The formula in our order layer should look as follows:
assuming, that your input starts from 0 as the default (Pic. 3).
Accordingly, for our first mother layer, we can add the prefix “A”, for the second one prefix “B” and so forth. The result should look like the one below (Pic. 4).
Having this we can attend to make a similar thing with our new layer, which has been merged with 2 initial layers (Pic. 4). We will use exactly the same formula as below, however, there is an important thing, which must be applied here. Namely, we must select the values, which have their roots in the first layer and provide the prefix accordingly. The selection can be done easily by using the “Select by expression” option, where we can use the wildcard in order to simplify our search query.
layer LIKE '%part_of_the_layer_name'
Since our layer name is known well, we can use the wildcard instead of typing the whole layer name. It should prevent us from potential misspells, etc. When the proper items have been selected, we can quickly provide the ID formula discussed earlier. The smart approach is by using the top function bar, where you can make an input. Remember to click the “Update selected” option, otherwise, the whole column will get the result of your formula (Pic. 6).
Situation changes, when we are attending to set the unique ID for the items from another layer. Before I get to this point, just want to stress, that if you have just 2 mother layers, you don’t need to use “Select by expression” anymore. It’s just “Invert selection” needed, which will flip-flop our selection (Pic. 7).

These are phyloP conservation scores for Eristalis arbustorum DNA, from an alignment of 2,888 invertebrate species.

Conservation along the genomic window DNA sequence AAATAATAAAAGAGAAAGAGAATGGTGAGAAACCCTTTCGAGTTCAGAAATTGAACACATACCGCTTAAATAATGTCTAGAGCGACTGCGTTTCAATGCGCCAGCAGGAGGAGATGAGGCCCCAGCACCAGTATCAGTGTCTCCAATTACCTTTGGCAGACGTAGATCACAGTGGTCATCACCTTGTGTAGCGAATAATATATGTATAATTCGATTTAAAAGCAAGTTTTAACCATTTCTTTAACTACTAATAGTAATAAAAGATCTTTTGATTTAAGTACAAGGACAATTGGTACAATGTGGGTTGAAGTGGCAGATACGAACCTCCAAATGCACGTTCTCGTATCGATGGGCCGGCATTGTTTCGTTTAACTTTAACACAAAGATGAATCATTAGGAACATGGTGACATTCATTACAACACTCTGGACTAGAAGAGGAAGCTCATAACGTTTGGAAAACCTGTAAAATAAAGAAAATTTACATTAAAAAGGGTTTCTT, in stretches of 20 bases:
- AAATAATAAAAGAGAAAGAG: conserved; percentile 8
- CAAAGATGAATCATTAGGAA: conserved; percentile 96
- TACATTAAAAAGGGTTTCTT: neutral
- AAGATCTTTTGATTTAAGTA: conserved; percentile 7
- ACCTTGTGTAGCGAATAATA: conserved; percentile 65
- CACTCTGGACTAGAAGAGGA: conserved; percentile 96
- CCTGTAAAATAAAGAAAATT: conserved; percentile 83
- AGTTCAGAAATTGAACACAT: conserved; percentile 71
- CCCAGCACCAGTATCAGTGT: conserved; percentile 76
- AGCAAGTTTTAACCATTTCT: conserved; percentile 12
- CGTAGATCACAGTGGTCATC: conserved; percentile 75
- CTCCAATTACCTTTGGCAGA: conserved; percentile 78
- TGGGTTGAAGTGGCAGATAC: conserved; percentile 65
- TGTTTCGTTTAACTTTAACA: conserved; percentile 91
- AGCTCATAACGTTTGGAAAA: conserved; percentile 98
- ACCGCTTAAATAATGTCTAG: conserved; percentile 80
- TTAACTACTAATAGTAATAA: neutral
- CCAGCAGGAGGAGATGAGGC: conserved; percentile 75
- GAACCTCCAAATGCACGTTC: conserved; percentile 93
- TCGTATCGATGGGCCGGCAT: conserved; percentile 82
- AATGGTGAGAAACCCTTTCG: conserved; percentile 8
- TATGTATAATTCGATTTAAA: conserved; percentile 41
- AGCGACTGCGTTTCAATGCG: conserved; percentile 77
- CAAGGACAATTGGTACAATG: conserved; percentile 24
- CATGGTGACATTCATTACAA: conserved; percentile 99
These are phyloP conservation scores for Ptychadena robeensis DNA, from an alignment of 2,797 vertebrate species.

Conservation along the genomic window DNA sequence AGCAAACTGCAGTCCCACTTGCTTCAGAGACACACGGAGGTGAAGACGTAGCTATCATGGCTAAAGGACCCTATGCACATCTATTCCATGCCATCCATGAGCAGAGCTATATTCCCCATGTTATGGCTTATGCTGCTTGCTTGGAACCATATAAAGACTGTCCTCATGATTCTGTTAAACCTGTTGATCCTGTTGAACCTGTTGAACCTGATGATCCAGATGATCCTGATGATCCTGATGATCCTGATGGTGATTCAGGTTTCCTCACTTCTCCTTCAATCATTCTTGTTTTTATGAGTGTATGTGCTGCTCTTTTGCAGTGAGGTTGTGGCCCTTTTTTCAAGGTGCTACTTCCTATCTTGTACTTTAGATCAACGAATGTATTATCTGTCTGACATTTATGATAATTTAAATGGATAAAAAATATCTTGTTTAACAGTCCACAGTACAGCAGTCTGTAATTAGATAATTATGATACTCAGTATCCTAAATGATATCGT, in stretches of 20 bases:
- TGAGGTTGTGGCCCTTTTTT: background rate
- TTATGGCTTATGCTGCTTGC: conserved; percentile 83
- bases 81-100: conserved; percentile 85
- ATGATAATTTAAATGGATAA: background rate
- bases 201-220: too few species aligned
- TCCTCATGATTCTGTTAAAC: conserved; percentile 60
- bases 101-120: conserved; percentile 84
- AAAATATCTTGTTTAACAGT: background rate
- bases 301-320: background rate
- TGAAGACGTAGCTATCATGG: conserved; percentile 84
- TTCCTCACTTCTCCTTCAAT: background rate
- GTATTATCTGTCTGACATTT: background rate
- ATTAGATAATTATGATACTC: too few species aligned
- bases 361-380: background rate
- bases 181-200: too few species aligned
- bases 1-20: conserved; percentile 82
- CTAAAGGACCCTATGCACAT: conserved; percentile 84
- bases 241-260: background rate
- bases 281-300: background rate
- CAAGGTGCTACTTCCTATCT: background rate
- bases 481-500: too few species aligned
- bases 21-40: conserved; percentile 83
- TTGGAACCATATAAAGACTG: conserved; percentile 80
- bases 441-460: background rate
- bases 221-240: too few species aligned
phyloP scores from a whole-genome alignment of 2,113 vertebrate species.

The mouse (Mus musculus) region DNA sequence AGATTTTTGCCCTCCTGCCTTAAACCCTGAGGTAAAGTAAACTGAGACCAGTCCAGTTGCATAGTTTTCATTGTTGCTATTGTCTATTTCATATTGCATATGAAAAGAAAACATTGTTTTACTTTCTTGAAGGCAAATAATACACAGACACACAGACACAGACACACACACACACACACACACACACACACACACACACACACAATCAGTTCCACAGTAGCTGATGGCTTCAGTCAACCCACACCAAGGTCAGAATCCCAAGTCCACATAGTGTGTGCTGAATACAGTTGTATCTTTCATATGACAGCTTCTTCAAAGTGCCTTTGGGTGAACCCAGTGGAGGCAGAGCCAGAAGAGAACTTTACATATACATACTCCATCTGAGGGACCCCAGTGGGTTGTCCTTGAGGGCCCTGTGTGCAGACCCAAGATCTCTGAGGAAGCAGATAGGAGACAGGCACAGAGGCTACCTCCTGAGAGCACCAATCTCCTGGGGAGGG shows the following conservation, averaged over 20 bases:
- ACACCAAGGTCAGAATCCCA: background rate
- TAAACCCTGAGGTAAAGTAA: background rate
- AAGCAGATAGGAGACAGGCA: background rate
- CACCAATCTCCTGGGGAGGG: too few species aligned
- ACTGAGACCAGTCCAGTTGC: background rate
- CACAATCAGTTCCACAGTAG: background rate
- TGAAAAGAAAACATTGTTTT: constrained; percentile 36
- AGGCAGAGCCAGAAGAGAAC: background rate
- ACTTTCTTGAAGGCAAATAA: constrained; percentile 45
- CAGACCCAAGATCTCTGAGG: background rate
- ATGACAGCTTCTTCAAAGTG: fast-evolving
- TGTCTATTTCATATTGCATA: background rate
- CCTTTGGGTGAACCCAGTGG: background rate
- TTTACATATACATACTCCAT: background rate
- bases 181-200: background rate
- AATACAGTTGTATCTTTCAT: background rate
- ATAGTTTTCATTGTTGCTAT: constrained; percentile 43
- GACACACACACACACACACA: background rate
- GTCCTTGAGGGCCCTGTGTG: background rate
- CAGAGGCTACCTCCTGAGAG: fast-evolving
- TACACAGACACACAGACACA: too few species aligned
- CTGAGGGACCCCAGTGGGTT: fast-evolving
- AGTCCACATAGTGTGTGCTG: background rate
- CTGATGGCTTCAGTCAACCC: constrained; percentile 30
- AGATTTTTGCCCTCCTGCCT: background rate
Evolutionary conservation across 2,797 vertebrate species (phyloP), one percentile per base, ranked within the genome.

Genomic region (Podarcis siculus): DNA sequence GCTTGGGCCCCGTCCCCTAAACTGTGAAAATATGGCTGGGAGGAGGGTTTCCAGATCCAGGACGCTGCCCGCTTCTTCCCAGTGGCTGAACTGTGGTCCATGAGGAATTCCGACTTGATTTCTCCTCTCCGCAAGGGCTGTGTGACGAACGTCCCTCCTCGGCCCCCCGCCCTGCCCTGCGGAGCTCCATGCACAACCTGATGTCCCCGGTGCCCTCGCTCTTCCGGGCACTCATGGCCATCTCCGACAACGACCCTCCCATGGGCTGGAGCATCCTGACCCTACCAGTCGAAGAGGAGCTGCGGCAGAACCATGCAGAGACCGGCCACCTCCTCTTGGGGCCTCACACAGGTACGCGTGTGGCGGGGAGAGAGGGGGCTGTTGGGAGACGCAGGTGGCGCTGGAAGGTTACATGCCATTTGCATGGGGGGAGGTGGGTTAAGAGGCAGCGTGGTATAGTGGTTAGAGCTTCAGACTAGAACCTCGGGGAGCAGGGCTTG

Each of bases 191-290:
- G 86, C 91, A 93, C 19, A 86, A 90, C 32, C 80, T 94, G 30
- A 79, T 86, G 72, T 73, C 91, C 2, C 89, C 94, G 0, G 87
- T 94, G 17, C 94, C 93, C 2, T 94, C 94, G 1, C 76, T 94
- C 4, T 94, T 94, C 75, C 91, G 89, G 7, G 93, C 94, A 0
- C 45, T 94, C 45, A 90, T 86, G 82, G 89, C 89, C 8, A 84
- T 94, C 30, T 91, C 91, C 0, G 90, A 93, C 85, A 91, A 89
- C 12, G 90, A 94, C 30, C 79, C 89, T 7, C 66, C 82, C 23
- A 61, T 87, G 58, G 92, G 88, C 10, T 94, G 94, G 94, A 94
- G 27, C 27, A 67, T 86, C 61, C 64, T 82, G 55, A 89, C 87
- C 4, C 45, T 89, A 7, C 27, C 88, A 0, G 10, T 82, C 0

Now it’s the time for the most tricky step, to be honest. In fact, providing the ID formula discussed earlier is not rocket science anymore. However, we must be aware, that the formula (even just for selected features) will count the ID number from the beginning to the end of the column. It means, that even prefix won’t be helpful here that much (if you wish to have ID from 1). In this case, we should figure out manually how many items are left. Since the whole layer includes 206 features and the last ID with prefix A stops at 143, then we should have another 63 items. Important is the number, where our last prefix stops. It’s 143 in our example. So the ID formula must change then. If we use id-143, then it will be 143-143, which gives us 0. Our formula should look like this:
which will guarantee the start ID of another layer input from 1 again (Pic. 8).
When everything is fine, we can use the Join attributes tool right now. The Joins tool can be found by right-clicking on our layer and selecting “Properties” (Pic. 9).